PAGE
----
You can't call it a night out in Istanbul if you don't end it with an islak burger. Turkey's answer to New York's pizza slices or London's fried chicken wings is a succulent patty of ground beef cooked in milk, garlic, and mint, covered up in tomato sauce, and slapped in the middle of a soft golden bun.
Cooking them is easy. Once the islak burgers are ready, they are put on a tray and placed in a glass box shaped like an old school popcorn machine that looks like it came from an Iowa county fair. Underneath the glass box, a boiling pot of water gives off a steam flow that keeps the islak burgers warm and drenched in garlic fumes.
Islak is Turkish for wet.
The islak burger joints worth a visit in Istanbul are at the top of Istikal, Istanbul's main street at the corner of Taksim, the central square where the occupy Gezi protest kicked off in May 2013.
The most well-known islak joint around town is Kizilkaya, so I had to stop by. When I arrive, Hasan, the islak guru, is hard at work hastily moving the burgers around to make sure that the bottom doesn't burn and all the parts are just as wet.
Inside the establishment, it feels like getting hot-boxed by garlic. I pay the equivalent of a dollar for my islak as Hasan hands it over to me. As I bite into the soft, warm bread, the texture mixes with the hot tomato sauce while the strong garlic taste of the meat adds a layer of density that leaves you yearning for more.
There is something amazing about the simplicity of the islak burger that puts regular burgers to shame. First of all, there's the bun. On a classic burger, it's too hard compared to the delicious mush that's inside it. Second, there are times when there is really too much stuff inside the bun.: tomatoes, ketchup, onions, and lettuce, to say the least. Simple is good, and the islak burger does this just right. I'm not suggesting that hamburgers should be replaced, but the Turkish version is a pretty valid alternative.
There is only one problem with it: It's too small.
I get up to order another one, but my guide stops me. "We shouldn't eat too much here," she says. "Why?" I ask. Progressive youngsters started boycotting Kizilkaya since the owner kicked out a number of Occupy Gezi protestors that were hiding in his shop from the police during a protest. And as if that was not enough, he later tweeted in support of the government and called for the protestors to be "kicked out of Istanbul."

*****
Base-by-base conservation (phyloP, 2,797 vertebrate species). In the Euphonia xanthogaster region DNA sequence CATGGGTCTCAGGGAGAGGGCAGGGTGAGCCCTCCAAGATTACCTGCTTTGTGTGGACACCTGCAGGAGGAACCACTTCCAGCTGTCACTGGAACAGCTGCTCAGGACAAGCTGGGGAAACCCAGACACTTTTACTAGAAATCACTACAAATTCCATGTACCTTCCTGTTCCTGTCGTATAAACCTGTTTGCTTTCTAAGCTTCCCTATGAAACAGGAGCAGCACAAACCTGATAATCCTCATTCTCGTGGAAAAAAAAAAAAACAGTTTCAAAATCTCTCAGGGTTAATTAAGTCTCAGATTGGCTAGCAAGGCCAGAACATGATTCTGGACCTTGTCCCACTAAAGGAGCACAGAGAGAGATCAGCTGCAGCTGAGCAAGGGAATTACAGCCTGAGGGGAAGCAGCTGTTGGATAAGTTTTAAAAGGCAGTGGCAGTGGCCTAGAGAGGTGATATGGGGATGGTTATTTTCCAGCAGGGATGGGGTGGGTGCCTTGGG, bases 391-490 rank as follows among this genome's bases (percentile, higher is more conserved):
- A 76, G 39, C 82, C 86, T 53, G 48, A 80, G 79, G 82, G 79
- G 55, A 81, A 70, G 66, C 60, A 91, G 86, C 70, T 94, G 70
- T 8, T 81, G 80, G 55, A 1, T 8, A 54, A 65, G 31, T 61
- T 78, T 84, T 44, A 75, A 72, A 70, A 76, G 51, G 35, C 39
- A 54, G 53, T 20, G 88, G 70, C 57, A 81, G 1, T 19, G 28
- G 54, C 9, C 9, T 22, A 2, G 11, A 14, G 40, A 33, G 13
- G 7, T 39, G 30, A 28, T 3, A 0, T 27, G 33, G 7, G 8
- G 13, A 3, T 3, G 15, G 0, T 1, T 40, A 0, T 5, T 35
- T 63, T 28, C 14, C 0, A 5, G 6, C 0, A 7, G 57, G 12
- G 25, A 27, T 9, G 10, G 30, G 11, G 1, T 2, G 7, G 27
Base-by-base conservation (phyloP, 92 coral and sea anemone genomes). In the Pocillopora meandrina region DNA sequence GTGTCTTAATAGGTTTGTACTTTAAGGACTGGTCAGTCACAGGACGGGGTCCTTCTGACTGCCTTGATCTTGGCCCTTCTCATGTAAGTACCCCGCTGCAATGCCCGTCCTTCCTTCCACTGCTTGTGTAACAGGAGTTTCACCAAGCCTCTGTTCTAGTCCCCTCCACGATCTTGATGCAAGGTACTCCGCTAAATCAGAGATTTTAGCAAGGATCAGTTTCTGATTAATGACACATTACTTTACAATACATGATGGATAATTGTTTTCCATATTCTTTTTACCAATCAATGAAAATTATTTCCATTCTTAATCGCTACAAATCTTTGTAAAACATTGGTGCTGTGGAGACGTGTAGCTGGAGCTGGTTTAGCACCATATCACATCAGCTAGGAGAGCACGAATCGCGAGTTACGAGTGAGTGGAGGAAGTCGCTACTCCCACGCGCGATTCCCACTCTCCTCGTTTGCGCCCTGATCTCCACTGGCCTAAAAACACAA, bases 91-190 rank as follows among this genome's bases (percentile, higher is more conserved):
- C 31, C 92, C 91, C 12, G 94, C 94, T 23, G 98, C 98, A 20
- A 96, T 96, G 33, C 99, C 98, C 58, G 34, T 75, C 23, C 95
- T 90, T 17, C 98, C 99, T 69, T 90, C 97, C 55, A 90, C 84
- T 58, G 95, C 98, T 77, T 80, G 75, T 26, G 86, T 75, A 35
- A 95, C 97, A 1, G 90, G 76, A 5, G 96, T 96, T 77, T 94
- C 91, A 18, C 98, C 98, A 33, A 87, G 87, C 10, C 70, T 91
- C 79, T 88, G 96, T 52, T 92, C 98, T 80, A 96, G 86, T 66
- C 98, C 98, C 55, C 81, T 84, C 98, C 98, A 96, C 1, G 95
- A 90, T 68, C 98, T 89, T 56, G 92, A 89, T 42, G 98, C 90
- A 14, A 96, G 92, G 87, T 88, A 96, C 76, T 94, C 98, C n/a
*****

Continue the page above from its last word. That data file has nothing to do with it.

So we head out in search of the next great islak joint. Bambi café, located a sneeze around the corner, is a Turkish chain mostly known for its late night junk food. Adin, a young waiter, serves me and mentions that the origins of islak burgers were created right in Taksim square in the 60s by the owner of Kristal buffet, a restaurant that is long gone because of the city's effort to rebuild and rebrand itself as the Middle East's capital.
"We usually eat islak with ayran or lemon juice. Do you want to try?" He asks. I pick the first and it doesn't sound like anything I tried before. It's a cold, watery yogurt-based beverage with a salty twang to it. But if you think it sounds terrible, you are wrong. Ayran is thick and fresh, and each sips seems to refresh your palate and prepare it to enjoy the next bite as if it was the first.
Our next stop is Cılgın, the joint right next toKizilkaya. We're here because we want to catch some gossip about its more successful neighbour. No chance. There is a mutual respect, or as people I that I talk to call it the "Turkish way of doing business" between neighbouring businesses competing for the same client base. The shopkeeper, Murat, also tells us that islak burger makers are mostly from the same region next to the Black Sea, the same place where the islak recipe comes from.
Today, Turkey is a much more liberal country then it used to be in the 60s when islak was invented. Today, it's the staple food that takes care of the drunk crowd that stumbles out of the hundreds of bars, restaurants, and clubs around Istikal. I ask Murat if any drunk person has ever competed on the number of islak burgers they can crush in one sitting. "Just last night, two drunk guys bet they could eat 14 each. They stopped at five … but the record is 22…It happened a few years ago. I still remember it."
This first appeared on MUNCHIES in December 2015.